More Information on Escitalopram Indications

How Does Escitalopram Work?

Escitalopram is part of a class of drugs called selective serotonin reuptake inhibitors, or SSRIs for short. SSRIs, such as escitalopram, act on a specific chemical within the brain known as serotonin. Serotonin is one of several chemicals used to send messages from one nerve cell to another.
 
As a message travels down a nerve, it causes the end of the cell to release serotonin. The serotonin enters the gap between the first nerve cell and the one next to it. When enough serotonin reaches the second nerve cell, it activates receptors on the cell and the message continues on its way. The first cell then quickly absorbs any serotonin that remains in the gap between cells. This is called "reuptake."
 
Normally, this process works without any problems. But when the levels of serotonin become unbalanced, it can cause a variety of conditions, including depression. Escitalopram helps to block the reuptake of serotonin so that more serotonin remains in the space between the brain's nerve cells. This gives the serotonin a better chance of activating the receptors on the next nerve cell.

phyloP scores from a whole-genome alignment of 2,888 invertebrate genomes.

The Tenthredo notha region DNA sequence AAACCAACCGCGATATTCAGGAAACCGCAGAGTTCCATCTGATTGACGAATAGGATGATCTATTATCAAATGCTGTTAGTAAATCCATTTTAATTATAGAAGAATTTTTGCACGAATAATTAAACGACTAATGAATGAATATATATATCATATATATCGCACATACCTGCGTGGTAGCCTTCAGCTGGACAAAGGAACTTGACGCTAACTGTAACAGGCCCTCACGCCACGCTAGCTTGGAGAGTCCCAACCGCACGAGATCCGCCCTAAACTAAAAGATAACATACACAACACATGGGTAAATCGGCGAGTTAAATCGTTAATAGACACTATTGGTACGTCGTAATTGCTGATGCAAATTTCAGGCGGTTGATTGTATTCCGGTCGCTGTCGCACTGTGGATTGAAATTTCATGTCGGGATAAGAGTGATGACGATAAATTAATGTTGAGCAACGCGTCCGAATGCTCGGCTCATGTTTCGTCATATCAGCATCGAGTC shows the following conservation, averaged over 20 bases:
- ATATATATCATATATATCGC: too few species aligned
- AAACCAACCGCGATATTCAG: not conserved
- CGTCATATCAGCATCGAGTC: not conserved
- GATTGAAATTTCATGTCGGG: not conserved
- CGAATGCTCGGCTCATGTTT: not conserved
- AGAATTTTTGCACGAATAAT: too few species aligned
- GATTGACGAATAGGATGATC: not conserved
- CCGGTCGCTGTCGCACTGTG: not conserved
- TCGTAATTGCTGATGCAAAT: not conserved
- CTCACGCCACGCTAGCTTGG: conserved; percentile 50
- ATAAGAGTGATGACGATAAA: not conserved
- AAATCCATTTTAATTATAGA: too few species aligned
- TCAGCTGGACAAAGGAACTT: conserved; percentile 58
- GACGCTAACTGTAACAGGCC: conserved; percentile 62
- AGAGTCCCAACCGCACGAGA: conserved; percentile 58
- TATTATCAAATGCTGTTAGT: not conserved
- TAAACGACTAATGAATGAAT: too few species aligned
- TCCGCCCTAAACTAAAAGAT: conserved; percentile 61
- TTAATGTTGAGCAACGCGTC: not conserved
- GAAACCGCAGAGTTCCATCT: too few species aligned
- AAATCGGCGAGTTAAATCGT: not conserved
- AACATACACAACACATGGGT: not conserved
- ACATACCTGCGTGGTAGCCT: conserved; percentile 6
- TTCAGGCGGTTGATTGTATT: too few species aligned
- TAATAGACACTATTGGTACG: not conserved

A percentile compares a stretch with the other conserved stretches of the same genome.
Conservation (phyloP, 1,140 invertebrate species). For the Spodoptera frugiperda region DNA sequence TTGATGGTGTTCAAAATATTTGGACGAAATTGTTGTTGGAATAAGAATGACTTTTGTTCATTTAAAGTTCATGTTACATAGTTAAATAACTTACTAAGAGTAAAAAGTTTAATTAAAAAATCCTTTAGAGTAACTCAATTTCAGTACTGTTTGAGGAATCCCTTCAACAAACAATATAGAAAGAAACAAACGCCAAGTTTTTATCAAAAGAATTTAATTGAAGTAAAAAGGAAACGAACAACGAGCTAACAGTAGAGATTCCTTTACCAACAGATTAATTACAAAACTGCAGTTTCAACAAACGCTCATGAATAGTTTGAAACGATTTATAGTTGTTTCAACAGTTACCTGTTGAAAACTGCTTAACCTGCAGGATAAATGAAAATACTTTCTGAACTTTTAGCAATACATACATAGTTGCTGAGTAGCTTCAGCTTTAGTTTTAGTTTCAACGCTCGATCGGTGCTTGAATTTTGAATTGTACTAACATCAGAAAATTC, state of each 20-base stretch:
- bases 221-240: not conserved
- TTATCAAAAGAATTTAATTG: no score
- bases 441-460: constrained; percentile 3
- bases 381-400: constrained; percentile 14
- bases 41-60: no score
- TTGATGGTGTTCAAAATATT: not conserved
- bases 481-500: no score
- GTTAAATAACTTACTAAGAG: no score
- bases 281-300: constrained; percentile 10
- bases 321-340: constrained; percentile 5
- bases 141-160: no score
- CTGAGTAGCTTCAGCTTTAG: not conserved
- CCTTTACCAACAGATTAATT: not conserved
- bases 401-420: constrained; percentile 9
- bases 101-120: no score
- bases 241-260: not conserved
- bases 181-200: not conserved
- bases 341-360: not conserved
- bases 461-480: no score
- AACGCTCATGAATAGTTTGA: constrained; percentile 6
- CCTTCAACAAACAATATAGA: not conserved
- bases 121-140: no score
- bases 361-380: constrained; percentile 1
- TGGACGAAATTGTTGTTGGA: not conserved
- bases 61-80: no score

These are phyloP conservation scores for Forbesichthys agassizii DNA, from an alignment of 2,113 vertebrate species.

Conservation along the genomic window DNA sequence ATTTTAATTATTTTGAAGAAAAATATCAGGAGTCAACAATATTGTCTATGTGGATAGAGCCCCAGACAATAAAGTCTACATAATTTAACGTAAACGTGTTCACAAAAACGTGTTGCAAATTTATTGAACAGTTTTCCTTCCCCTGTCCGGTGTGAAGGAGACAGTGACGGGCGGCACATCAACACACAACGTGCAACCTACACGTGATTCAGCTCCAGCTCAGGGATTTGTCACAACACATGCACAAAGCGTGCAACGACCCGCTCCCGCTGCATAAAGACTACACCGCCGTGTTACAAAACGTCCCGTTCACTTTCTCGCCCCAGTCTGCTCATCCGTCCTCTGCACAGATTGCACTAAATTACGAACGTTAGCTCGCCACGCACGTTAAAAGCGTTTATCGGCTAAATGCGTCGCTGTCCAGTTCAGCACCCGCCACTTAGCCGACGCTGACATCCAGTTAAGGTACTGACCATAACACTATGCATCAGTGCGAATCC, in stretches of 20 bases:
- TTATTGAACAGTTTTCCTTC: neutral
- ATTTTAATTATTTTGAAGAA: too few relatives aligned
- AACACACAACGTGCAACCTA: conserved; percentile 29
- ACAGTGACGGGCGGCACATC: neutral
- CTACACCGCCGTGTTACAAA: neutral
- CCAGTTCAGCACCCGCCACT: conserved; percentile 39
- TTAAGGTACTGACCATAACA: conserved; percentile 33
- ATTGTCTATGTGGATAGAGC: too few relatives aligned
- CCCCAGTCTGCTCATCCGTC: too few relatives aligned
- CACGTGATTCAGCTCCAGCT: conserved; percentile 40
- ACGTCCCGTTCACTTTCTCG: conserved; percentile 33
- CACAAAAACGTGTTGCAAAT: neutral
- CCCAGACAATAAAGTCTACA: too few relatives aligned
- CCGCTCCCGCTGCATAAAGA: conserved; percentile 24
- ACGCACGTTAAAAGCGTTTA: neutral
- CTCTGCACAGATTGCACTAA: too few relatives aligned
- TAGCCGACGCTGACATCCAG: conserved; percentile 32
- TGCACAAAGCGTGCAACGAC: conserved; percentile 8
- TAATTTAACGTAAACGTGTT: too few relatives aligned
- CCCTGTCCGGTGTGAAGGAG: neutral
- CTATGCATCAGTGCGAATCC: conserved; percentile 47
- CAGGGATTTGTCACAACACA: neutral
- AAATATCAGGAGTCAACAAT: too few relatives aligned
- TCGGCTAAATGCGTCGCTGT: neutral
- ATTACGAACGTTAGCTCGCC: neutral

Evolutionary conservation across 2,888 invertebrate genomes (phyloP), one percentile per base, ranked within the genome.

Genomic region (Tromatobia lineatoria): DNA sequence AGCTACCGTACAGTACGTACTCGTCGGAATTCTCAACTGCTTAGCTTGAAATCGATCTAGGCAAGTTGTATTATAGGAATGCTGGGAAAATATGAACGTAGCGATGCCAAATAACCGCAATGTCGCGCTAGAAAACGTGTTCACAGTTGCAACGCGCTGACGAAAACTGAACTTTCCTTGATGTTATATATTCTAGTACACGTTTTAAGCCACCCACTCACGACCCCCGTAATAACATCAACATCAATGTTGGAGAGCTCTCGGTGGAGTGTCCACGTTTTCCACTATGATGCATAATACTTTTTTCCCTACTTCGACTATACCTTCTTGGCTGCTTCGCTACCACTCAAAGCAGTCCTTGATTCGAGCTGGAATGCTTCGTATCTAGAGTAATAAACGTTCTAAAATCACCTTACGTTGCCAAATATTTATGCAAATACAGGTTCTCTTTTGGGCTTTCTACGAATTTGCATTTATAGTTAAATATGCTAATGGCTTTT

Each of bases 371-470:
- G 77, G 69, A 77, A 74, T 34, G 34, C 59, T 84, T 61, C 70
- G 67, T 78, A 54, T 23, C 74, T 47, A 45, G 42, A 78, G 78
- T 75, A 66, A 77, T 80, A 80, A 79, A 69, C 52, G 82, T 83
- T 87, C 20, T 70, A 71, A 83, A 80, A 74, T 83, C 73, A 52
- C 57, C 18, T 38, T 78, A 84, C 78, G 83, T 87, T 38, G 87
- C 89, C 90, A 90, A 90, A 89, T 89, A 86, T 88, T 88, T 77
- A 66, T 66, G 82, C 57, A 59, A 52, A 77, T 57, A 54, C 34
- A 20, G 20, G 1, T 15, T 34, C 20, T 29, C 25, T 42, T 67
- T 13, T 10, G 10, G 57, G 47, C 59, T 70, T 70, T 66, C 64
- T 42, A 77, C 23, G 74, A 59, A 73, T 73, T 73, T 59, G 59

Escitalopram Use in Children

Escitalopram is not approved for the treatment of childhood anxiety. It is approved for treating depression in adolescents as young as 12 years of age. Talk to your healthcare provider about the risks and benefits of using escitalopram in children with depression or anxiety.
 

Off-Label Escitalopram Uses

On occasion, your healthcare provider may recommend escitalopram for treating something other than the conditions listed above. This is called an "off-label" use. At this time, some off-label escitalopram uses include the treatment of:
  
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